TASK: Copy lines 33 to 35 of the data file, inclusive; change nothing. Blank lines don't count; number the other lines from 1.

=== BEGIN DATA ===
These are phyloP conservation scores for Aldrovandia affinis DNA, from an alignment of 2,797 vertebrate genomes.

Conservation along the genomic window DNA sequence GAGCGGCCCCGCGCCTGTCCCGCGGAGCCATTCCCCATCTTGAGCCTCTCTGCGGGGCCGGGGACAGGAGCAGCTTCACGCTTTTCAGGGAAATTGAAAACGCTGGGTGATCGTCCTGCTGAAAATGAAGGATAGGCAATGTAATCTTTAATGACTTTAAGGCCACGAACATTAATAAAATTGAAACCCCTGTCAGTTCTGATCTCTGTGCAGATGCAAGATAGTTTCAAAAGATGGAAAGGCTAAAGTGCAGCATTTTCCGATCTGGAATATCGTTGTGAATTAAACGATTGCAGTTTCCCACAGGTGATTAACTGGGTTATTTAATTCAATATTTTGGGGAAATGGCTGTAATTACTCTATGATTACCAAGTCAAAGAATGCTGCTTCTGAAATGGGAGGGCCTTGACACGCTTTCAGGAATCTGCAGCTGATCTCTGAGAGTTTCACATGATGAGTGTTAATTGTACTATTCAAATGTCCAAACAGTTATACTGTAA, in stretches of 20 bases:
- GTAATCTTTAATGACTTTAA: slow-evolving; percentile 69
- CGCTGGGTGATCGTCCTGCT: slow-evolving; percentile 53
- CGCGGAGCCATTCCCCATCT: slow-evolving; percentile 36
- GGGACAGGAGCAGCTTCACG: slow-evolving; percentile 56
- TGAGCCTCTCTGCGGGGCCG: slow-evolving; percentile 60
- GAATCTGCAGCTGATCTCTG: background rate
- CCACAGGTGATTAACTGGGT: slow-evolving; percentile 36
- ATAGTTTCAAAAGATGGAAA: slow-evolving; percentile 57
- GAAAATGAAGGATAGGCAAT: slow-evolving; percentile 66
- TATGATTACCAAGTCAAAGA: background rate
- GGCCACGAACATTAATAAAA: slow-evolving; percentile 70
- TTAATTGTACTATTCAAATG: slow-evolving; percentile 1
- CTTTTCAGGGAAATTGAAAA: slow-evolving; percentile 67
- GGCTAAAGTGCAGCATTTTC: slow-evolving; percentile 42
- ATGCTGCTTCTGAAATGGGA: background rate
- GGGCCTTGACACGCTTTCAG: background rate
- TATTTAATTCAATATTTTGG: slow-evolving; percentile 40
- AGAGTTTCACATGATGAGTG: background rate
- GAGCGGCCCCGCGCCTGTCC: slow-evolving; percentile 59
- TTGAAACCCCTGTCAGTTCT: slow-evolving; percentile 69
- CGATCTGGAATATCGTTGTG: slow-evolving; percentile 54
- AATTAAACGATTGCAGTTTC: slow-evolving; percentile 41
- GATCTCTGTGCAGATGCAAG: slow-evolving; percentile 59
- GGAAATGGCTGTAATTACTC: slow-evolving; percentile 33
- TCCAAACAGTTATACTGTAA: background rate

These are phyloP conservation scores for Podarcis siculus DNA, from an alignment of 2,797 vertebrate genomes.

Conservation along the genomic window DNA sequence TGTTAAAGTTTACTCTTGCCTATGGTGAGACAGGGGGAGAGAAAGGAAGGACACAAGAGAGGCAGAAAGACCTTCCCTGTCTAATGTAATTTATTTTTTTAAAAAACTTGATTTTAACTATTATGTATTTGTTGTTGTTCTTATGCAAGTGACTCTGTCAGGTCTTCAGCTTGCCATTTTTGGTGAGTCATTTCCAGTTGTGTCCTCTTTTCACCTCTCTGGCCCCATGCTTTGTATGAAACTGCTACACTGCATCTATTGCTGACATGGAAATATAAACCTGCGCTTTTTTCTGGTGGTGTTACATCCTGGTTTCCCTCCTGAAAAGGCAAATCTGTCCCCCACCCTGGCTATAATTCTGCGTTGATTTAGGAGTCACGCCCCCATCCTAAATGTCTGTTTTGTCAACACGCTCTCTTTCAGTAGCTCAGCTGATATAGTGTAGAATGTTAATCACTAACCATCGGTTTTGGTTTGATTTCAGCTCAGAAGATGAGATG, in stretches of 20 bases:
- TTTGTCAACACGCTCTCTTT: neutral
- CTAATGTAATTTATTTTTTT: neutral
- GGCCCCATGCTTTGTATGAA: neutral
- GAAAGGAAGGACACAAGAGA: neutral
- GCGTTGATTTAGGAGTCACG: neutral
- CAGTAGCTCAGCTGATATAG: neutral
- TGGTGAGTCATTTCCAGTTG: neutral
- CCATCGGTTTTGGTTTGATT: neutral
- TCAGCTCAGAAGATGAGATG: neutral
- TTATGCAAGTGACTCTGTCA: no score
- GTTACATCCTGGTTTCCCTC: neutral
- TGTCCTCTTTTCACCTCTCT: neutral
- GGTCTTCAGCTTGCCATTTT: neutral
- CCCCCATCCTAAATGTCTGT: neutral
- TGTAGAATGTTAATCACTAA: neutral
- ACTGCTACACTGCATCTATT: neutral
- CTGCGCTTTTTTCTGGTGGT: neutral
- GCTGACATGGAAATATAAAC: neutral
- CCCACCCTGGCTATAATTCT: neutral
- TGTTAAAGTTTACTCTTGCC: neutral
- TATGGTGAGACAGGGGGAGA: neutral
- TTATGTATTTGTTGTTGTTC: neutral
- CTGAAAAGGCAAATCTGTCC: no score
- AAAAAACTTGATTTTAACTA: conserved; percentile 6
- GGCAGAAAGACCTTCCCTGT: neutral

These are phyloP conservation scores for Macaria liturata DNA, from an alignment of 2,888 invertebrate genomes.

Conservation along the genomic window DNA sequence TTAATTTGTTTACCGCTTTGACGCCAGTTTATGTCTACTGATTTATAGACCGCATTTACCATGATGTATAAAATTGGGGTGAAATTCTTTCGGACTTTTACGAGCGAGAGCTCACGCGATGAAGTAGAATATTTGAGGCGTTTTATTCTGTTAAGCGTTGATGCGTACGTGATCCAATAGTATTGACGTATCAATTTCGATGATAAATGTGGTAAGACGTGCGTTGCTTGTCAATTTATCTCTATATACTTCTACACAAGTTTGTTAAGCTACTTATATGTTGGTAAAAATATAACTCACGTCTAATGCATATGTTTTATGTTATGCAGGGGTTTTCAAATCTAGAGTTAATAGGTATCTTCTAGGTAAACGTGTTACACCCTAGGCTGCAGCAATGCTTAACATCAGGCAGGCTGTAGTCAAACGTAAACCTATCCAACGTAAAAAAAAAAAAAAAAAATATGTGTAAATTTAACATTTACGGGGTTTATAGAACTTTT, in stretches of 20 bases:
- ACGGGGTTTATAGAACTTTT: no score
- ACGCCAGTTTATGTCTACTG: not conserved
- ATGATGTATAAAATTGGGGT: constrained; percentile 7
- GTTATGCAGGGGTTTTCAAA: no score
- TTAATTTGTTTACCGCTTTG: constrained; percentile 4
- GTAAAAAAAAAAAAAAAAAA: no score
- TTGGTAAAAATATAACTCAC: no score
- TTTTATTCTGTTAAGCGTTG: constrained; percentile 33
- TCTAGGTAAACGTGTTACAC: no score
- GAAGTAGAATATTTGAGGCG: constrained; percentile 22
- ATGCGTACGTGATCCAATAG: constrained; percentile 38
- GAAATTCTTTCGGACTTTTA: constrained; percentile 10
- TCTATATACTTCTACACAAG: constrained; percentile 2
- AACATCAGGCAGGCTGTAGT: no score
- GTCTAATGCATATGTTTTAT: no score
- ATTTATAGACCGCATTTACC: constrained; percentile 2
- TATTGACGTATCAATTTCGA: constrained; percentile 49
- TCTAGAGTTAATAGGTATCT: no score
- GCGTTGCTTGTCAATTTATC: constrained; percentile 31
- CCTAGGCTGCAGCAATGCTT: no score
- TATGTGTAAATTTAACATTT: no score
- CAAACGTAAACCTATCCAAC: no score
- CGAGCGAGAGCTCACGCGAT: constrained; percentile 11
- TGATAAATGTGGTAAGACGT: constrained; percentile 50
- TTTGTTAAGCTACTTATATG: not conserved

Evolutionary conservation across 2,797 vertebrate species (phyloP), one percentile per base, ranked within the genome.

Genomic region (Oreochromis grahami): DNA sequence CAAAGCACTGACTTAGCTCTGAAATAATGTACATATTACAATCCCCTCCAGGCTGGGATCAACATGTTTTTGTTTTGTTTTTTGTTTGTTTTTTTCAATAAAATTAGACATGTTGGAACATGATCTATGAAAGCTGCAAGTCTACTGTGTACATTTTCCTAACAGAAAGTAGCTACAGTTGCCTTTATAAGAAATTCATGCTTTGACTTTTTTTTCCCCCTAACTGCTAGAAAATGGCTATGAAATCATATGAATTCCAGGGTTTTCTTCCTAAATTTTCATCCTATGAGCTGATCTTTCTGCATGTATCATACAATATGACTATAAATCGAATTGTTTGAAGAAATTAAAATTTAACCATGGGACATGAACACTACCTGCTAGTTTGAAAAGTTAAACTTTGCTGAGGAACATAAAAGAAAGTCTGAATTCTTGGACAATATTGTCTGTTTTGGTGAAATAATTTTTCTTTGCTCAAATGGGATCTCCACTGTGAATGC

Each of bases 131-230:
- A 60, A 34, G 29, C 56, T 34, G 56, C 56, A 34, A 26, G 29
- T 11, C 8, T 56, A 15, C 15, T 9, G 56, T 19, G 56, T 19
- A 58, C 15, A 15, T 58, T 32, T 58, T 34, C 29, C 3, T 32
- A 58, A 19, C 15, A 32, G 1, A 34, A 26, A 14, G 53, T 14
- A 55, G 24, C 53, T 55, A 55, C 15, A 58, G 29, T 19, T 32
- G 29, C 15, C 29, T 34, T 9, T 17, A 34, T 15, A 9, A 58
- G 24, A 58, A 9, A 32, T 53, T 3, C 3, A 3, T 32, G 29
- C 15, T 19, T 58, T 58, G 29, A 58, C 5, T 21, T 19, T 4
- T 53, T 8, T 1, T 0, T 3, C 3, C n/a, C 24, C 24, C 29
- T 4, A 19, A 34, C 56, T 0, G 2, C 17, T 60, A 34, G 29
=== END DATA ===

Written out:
- GAAAGGAAGGACACAAGAGA: neutral
- GCGTTGATTTAGGAGTCACG: neutral
- CAGTAGCTCAGCTGATATAG: neutral